“You don’t get another chance, life is no Nintendo game!”
-Eminem, “Love the Way You Lie”
I once had a patient with polycystic kidney disease. The autosomal dominant disease is caused by mutations in cell signaling genes PKD1, PKD2, and PKD3 genes- named for the disease in which the mutations occur (PKD=polycystic kidney disease). When the genes are defective it causes widespread cyst formation in organs such as the kidneys, liver, and pancreas. It also causes aneurysms in blood vessels. The most recognized sign is enlarged, cystic, non-functional kidneys. If the kidneys become large enough they can cause abdominal pain, acid reflux, and shortness of breath. My patient was a young guy in his 30s with these exact problems. He was scheduled for robotic resection.
Robotic urologic procedures are ominous for anesthesiologists. Most of the time they have no complications and the patients do well. Once in a while a major blood vessel is injured, the bleeding cannot be controlled with the robotic arms, and the patient can bleed out before the robot can be removed from the surgical field for an open surgical exploration. Large blood vessels like the renal artery, renal vein, inferior vena cava, and abdominal aorta can hemorrhage 1L of blood per minute. For perspective the blood volume of a 70kg person is about 5.5L. Sometimes the difference between a successful surgery and massive hemorrhage is measured in millimeters. I’m always impressed my surgical colleagues don’t injure MORE blood vessels. Their results are a testament to their precision.
On the morning of surgery anesthesia was induced and the patient intubated uneventfully. The robot was docked then the urologists carefully dissected the fascial planes around the massive, cystic kidneys. Considering two patients died the previous year from vascular injuries during robotic urological surgery my eyes were glued to the video screen of the surgery. Hundreds of these procedures are done every year- the overall mortality rate is very low. I hoped this case would be in the uneventful 99%. Then I saw pulsating red liquid.
In the next 5 minutes I gave him a liter of IV fluids. The surgeons quickly ligated the bleeding artery. I breathed a sigh of relief as my sphincters relaxed. The rest of the surgery proceeded uneventfully. I extubated him in the OR then transported him to the post-anesthesia care unit (PACU), one floor below. At that time he was breathing spontaneously without support. Upon arrival the PACU about 3 minutes later a nurse plugged in his pulse oximeter- his oxygen saturation was 10%. I immediately ran to the bedside. He wasn’t breathing. I quickly asked for an ambu-bag. As I watched his lips turn blue I bagged oxygen into his lungs. His saturation slowly rose to 100% as the oxygen diffused from his lungs into his blood and circulated around his body.
The next 30 minutes were the scariest of my life. Even though he was breathing on his own and only 3 minutes had passed since traveling from the OR to the PACU I was still nervous. Hypoxic brain injury also only takes minutes. The only thing left to do was wait- as the anesthesia wore off we would know if he had brain damage or not. After what seemed like an eternity he woke up neurologically intact. I went into the hallway and paradoxically laughed with my head in my hands. I almost gave my patient brain damage.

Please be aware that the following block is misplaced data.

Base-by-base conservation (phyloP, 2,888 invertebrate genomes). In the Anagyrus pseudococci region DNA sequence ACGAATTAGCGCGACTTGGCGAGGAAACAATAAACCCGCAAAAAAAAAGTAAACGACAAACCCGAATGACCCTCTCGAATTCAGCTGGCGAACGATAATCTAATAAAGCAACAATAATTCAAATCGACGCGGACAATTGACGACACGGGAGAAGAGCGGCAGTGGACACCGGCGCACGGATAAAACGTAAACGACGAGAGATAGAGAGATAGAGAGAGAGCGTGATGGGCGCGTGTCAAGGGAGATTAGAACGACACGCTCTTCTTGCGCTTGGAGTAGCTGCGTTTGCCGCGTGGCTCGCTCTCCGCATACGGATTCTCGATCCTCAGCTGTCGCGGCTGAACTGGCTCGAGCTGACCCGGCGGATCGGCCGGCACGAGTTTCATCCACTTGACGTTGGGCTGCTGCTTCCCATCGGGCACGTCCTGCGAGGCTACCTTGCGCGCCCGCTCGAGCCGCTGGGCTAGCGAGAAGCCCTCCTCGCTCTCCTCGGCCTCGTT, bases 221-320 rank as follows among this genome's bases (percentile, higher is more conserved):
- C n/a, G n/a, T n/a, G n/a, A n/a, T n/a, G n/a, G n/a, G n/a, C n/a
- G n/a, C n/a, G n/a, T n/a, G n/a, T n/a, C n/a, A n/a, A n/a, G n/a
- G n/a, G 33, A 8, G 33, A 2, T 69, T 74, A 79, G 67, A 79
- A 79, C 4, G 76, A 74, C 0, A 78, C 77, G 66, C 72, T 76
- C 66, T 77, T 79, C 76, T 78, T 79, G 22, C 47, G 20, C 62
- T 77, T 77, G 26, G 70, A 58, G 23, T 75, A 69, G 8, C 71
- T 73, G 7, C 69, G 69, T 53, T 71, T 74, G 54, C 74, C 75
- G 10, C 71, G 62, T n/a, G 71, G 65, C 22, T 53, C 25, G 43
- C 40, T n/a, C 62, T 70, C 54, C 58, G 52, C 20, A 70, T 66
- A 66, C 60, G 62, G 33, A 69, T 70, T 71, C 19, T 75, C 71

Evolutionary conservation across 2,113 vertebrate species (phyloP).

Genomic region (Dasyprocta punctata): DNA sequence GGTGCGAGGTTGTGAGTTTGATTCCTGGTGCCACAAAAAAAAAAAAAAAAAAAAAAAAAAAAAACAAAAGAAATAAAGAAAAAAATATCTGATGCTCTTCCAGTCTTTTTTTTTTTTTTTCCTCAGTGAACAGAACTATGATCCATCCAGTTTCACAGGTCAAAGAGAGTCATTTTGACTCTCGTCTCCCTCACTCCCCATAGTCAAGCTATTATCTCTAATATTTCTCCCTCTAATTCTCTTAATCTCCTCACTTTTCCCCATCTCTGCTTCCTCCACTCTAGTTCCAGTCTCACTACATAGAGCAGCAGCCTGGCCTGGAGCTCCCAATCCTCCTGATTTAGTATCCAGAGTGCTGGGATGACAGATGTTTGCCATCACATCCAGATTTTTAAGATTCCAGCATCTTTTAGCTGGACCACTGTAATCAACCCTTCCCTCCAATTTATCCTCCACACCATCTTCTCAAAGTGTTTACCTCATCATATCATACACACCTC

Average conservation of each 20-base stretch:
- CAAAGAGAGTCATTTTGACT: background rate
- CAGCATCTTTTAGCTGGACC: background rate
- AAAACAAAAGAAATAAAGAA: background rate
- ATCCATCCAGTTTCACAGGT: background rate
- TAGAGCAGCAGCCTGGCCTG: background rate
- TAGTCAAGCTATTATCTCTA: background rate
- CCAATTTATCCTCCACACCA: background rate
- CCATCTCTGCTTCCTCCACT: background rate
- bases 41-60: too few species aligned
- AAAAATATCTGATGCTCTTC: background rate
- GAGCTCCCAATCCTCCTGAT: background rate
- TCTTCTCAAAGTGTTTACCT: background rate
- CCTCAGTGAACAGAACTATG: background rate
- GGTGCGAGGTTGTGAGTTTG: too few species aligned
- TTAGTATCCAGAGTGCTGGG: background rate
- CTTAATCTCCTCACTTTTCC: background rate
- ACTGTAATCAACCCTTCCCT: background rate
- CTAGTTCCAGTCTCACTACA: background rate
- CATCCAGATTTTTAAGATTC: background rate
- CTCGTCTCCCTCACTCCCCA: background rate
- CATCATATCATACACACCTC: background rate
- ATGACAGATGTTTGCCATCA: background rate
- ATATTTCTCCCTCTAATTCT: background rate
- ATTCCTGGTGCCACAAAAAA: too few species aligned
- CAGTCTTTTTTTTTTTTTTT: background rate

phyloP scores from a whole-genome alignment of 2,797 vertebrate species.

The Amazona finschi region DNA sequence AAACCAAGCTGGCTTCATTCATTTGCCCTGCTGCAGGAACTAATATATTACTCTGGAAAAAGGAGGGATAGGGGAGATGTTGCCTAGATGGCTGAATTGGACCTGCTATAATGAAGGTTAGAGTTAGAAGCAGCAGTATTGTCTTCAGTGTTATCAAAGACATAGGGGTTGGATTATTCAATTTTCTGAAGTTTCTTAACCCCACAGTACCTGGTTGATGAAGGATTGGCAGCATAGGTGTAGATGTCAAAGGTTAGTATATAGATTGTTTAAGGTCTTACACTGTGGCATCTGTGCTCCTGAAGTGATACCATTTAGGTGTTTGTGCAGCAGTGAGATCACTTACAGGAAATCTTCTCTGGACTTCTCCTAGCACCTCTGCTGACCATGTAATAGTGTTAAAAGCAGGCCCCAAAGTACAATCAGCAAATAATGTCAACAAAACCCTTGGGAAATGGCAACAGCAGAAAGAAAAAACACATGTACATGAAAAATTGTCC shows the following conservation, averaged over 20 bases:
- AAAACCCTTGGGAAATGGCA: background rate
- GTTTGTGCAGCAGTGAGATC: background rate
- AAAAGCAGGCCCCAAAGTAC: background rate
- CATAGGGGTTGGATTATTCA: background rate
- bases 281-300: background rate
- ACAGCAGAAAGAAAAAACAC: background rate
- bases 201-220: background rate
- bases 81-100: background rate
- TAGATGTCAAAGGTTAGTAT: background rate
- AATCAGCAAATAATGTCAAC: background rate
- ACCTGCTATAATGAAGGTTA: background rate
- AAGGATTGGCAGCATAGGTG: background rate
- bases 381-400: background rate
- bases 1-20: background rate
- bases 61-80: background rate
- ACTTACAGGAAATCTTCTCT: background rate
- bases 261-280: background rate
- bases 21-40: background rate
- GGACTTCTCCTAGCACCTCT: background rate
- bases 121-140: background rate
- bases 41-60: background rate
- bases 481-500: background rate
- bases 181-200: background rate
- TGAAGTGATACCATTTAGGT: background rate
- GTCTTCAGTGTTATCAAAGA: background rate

As I talked with my attending (and several other attendings) we reviewed everything I did so I could learn from the adverse event. I confirmed my patient was breathing before leaving the operating room, but looking back I did a few things differently. The operating nurse had a trainee so I let her drive the bed to the PACU- I usually drive to watch my patient’s breathing. I asked the OR nurse if there was oxygen in the tank, she said yes- I should have verified it for myself.
Perhaps he obstructed- the soft tissue of the mouth and pharynx loses its tone under anesthesia- sometimes it can prevent proper adequate ventilation. But my patient was breathing appropriately when he left the OR! Perhaps there was no oxygen in the O2 tank? Perhaps it wasn’t turned on? Perhaps he simply obstructed and I did not catch it because I didn’t drive the bed? I have taken thousands of patients to the PACU without this complication. Some I watched, some I didn’t. Some I checked the O2 tank myself, some I didn’t. Most I drove, some I let my medical student or a nursing student drive. What is the lesson?
Anesthesiology has changed significantly since the 1940s. Before pulse oximetry and capnography anesthesiologists would literally watch their patients breath. Small barely perceptive changes in their chest excursion and breathing patterns were the only differences between adequate and inadequate ventilation. Modern anesthesia is safer than anesthesia in the 1940s due to better technology, monitors, and drugs- and anesthesiologists who know how to apply those complex tools to ambiguous clinical situations. Some days I feel like a modern anesthesiologist doing dangerous cases on complex patients without complications. And some days I feel like an anesthesiologist in the 1940s, watching my patient breathe, praying he will wake up without brain damage.
The next day I did a cardiac catheterization case on a pleasant man in his 80s. He was calm, kind, and grateful for the doctors and nurses- the ideal patient. The case was uneventful. He was extubated in the same manner as my polycystic kidney disease patient. He was also breathing on his own. The nurses and I moved him from the OR bed to the gurney before transport to the PACU. I checked the oxygen tank. It was empty.